Are these minor issues? Yes, but that doesn’t mean they have no roll to play in larger issues. The same issues that lead grown men to not realise how much space they are actually taking also play a role in the “boys will be boys” attitude that people use to ignore a boy’s aggression and in the belief that men can’t control themselves when women dress provocatively. It’s all the same issue of “men are aggressive wild beasts that need to be tamed” that hurt both men and women. And the military privilege is much the same. Women in the military are treated like infiltrators who shouldn’t be there. The privilege is mostly enjoyed by men because they fit the strong warrior trope that all men are supposed to fit (even if they actually don’t). So yes, these are real feminist issues. They are feminist issues because they are yet more privileges that men get to enjoy that are denied to women. They are feminist issues because they help create a world of inequality. And they are feminist issues because size doesn’t matter when it comes to inequality. If something is unequal, it’s unequal. It doesn’t matter if it’s just a little bit unequal. And it doesn’t matter if other people have it worse elsewhere. African women being raped because they want to go to university doesn’t mean that the inequality I face here doesn’t exist or doesn’t matter. My inequality is still inequality. To say otherwise is to allow systematic inequality to persist. And small issues add up to create major issues. Personally, I’d rather deal with them while they are small.

Oh, and I can oppose that rape of African women, and other major inequalities faced by women, at the same time as I oppose the minor issues. So why would I have to pick one or the other? To say I should ignore minor inequalities because they are small is beyond ignorant. So, before you use the “that’s not real feminism” line, actually think about the issue. Think about what the person is saying about it, listen to their reasoning, and think about how that issue can play into other issues. And stop telling me that my experiences and my issues don’t matter.


What Atheist Conferences are You Looking Forward Too?


The Atheist Conference season has started. From March until September hundreds of Atheist Conferences will be taking place (of course there are conferences that happen throughout the year, but this is when most of them take place). For those of you who intend to go to a few of them (or just one), which ones do you intend to go to? Why did you pick that one, or those ones? And why do you want to attend them, or attend conferences in general?

This year I will be attending Gateway to Reason in St. Louis and Secular Women Work in Minneapolis. I chose those two because Gateway to Reason has a lot of speakers and was relatively cheap, and Secular Women Work is a new conference that looks well worth supporting. I go to conferences to meet people and to go some place that I wouldn’t otherwise go to. Those two will be the fourth and fifth Atheist Conferences I will have attended (followed by TAM, INR4, and LogiCon).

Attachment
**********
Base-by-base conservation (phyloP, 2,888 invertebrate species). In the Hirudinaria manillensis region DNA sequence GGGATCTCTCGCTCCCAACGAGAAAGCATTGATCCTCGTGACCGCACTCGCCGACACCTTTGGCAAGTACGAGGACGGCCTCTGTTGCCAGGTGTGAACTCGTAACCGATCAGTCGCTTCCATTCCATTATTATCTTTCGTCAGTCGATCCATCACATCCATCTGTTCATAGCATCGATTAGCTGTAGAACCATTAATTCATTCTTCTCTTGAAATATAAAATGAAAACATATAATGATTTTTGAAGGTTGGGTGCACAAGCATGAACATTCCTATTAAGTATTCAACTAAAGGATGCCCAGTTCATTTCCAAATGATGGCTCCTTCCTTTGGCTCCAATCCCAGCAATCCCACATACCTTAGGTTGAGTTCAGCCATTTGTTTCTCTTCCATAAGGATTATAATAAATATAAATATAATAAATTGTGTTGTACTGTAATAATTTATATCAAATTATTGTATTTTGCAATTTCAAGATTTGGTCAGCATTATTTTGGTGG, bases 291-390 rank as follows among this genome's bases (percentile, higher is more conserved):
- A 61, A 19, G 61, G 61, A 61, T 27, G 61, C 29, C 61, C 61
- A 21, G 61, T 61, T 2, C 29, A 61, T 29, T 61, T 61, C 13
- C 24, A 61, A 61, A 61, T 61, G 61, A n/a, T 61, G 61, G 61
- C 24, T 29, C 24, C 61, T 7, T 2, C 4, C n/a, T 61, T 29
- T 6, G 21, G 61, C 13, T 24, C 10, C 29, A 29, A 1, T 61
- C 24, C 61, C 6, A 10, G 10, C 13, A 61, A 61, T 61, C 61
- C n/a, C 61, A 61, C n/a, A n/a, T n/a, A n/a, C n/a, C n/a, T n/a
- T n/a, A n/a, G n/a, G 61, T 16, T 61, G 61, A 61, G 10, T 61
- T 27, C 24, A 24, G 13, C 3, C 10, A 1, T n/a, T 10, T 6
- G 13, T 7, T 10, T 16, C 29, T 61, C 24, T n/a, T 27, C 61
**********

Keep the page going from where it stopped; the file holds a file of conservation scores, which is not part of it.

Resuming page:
On Mental Health


Lately my mental health has been poor. I’ve been over-stressed because I had 4 assignments due and a midterm all last week, both of my clubs are struggling due to campus-wide apathy, and I haven’t yet recovered from the stress caused by the conference in February. All of this came together in my being unable to deal for the last little while. As such, I thought it would be a good time to talk about mental health.

In an event I attended today, we talked about how different things are in different communities, namely the queer community in my city, compared to mainstream society. I don’t know how things work in other places, but queer communities are generally meant to be safe spaces. As such, a lot of really personal information gets shared that you wouldn’t hear about in mainstream society. For example, mental health isn’t really discussed in mainstream society, or, if it is, it’s generally discussed in a “we must end the stigma” kind of way. People don’t generally sit down and talk about their mental health. But mental health is a much bigger deal in queer communities. Where in straight society (ie. groups with mostly straight cis people, or classroom settings, etc.) it is difficult to determine if anybody else has a mental illness, in queer communities you can almost assume that 1/4 to 1/2 the people there have some sort of mental illness. In fact, LGBT people are more likely to have a mental illness than straight people: http://www.sciencedaily.com/releases/2010/12/101201124355.htm, http://www.mentalhealth.org.uk/help-information/mental-health-statistics/. In my community, it is common for people to talk about their mental health very openly. Everything from who has the same psychiatrist to what medication people are on to who had the latest break down gets talked about. It’s not a taboo subject, and everybody feels safe because we have created a safe space. To a lot of us, this is normal. We find it more odd that other people don’t talk about mental health so openly. Especially since hiding mental health issues is very damaging.